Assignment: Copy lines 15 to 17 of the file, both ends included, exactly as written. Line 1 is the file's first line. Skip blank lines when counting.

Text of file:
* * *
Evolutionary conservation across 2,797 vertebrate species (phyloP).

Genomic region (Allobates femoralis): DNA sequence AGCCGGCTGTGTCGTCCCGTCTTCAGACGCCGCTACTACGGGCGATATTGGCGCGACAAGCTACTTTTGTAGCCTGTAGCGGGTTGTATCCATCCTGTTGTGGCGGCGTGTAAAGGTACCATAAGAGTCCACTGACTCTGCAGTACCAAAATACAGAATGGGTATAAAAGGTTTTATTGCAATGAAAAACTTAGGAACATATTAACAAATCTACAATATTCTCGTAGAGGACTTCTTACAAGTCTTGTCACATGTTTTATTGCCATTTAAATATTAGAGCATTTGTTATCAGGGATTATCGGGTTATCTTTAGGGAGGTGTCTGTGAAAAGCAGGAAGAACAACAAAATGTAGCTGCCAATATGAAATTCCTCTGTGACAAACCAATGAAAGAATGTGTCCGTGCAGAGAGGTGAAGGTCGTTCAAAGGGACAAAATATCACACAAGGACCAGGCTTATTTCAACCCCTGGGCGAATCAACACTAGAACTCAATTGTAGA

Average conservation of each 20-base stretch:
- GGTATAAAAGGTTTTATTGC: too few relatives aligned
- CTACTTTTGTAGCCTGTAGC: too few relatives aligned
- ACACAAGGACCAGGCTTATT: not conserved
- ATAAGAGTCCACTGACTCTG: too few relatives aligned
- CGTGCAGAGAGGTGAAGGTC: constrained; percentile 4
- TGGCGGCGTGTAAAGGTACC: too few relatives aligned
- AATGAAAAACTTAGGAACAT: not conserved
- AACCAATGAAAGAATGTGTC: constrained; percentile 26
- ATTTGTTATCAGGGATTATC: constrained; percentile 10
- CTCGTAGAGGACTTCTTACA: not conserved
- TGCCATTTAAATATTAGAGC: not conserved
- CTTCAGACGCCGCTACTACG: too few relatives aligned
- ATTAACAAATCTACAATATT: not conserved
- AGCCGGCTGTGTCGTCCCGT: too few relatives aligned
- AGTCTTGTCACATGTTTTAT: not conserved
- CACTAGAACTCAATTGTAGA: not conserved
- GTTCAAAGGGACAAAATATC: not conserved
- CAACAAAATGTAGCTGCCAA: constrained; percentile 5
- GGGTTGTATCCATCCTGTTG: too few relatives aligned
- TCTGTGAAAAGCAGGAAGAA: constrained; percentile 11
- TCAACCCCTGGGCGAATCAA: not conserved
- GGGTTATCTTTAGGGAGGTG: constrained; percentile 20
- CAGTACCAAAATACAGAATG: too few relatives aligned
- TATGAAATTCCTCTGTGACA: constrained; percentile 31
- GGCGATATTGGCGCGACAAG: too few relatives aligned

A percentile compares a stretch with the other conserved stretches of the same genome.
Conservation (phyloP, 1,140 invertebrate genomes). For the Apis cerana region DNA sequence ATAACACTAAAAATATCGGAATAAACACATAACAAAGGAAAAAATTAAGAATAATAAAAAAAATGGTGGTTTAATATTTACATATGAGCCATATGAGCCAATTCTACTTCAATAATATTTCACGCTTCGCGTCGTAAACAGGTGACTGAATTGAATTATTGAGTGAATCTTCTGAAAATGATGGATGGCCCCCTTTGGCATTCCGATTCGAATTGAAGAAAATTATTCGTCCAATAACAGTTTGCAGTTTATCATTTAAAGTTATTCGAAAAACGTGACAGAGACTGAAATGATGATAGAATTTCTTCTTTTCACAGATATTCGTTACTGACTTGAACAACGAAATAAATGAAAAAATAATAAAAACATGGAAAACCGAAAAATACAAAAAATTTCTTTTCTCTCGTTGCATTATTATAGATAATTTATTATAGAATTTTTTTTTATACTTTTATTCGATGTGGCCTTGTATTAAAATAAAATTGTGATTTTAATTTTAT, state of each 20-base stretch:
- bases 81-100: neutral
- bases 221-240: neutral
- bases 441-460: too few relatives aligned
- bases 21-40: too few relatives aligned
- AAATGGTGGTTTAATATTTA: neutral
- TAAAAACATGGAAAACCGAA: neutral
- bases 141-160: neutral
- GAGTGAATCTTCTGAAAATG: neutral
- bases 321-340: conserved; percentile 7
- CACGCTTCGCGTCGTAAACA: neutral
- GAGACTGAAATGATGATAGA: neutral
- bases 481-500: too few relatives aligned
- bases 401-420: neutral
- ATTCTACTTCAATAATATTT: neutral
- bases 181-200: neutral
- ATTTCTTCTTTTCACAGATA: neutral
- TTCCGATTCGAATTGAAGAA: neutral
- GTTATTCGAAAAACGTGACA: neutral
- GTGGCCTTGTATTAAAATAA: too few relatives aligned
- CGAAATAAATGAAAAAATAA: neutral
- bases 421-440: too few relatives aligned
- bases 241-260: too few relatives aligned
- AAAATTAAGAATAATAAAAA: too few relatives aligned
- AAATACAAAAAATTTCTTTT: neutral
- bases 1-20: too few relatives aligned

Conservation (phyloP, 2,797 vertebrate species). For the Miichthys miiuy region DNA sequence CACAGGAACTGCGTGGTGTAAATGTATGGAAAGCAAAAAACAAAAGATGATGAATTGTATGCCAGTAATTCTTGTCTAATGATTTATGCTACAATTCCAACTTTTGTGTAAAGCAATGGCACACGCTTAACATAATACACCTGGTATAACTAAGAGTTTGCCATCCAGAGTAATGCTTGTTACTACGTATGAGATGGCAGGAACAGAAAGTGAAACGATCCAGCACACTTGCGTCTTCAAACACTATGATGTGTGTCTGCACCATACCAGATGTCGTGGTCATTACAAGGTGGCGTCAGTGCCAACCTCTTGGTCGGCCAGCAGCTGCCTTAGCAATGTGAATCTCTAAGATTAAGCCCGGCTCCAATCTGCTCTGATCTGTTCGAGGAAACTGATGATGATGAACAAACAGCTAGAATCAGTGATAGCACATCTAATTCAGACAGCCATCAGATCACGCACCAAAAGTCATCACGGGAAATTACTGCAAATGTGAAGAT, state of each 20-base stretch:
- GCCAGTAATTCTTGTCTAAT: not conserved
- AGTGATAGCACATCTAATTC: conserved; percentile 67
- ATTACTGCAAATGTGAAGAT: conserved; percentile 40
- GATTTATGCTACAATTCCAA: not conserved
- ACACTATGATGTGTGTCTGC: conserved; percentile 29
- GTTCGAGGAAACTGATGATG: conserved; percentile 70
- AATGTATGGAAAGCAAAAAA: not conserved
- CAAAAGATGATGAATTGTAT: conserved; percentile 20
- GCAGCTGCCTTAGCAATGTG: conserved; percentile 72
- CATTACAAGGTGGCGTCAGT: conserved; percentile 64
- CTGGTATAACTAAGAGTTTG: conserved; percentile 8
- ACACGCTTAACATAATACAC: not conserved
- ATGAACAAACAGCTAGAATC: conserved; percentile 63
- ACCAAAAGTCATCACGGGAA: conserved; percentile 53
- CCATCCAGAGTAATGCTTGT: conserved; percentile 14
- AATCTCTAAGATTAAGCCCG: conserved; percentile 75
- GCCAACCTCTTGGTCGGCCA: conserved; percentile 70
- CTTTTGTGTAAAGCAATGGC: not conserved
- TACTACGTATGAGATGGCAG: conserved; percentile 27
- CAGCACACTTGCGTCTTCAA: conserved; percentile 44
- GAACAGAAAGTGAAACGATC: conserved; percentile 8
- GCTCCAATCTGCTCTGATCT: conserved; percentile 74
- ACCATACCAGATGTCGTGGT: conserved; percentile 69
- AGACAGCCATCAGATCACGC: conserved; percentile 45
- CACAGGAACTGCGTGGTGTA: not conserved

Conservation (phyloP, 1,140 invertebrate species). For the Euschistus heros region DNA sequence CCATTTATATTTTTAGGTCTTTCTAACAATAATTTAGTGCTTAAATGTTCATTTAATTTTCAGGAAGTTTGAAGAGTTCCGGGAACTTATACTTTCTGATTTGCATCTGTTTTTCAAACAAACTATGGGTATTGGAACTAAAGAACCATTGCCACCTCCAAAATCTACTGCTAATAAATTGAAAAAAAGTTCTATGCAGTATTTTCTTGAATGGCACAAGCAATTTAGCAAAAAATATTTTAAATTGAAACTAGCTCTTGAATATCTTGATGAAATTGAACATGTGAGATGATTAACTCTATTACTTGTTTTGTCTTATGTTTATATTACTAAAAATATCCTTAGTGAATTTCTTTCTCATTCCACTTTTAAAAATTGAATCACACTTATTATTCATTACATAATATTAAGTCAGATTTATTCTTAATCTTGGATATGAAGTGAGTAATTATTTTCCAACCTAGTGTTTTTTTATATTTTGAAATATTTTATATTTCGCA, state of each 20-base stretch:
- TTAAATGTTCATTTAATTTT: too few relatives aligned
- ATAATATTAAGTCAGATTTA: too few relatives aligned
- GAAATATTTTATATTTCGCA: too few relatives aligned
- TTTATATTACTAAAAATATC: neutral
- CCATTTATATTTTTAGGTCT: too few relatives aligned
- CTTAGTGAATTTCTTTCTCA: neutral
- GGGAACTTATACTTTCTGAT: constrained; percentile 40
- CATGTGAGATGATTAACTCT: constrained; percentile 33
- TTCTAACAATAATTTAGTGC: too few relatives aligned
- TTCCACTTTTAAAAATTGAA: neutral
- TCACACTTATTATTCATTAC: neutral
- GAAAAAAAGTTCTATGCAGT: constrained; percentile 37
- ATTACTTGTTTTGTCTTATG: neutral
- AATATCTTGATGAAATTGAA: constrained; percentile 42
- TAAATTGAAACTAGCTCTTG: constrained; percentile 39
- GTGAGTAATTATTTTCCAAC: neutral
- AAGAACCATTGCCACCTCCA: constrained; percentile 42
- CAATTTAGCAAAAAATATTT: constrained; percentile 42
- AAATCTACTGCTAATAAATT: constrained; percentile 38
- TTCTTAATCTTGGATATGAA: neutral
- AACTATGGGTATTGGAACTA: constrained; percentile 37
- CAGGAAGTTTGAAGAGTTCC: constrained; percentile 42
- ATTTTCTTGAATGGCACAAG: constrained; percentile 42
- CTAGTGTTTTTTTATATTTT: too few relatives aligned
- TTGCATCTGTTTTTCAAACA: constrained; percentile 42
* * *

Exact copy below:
- CTTCAGACGCCGCTACTACG: too few relatives aligned
- ATTAACAAATCTACAATATT: not conserved
- AGCCGGCTGTGTCGTCCCGT: too few relatives aligned